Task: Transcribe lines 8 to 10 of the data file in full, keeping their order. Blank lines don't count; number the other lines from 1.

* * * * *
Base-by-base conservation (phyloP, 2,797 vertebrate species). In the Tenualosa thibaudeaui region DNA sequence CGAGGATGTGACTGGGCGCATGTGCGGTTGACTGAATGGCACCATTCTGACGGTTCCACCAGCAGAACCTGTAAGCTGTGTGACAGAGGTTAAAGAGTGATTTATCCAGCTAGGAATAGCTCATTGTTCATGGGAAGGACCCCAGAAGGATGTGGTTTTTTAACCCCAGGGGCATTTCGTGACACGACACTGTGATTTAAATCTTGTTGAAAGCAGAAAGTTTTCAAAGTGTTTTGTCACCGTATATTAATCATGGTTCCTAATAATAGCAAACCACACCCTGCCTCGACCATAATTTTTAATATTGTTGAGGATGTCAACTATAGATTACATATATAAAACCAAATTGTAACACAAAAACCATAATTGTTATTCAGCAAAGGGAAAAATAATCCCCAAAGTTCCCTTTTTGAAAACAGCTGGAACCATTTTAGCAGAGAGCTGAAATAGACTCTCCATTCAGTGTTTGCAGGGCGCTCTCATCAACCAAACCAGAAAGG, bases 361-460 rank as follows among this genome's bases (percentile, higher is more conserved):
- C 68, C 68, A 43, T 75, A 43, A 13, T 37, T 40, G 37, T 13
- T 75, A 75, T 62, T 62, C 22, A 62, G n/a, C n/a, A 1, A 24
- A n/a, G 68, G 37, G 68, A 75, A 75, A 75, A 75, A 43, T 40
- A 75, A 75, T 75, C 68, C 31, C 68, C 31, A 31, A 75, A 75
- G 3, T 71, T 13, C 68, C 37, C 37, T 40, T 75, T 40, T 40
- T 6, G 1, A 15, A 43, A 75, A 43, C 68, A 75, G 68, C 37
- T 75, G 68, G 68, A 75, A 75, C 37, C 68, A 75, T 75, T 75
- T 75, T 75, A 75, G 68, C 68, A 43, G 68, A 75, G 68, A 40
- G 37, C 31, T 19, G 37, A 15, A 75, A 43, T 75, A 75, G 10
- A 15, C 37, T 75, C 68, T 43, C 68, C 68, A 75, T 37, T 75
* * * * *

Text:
- T 75, G 68, G 68, A 75, A 75, C 37, C 68, A 75, T 75, T 75
- T 75, T 75, A 75, G 68, C 68, A 43, G 68, A 75, G 68, A 40
- G 37, C 31, T 19, G 37, A 15, A 75, A 43, T 75, A 75, G 10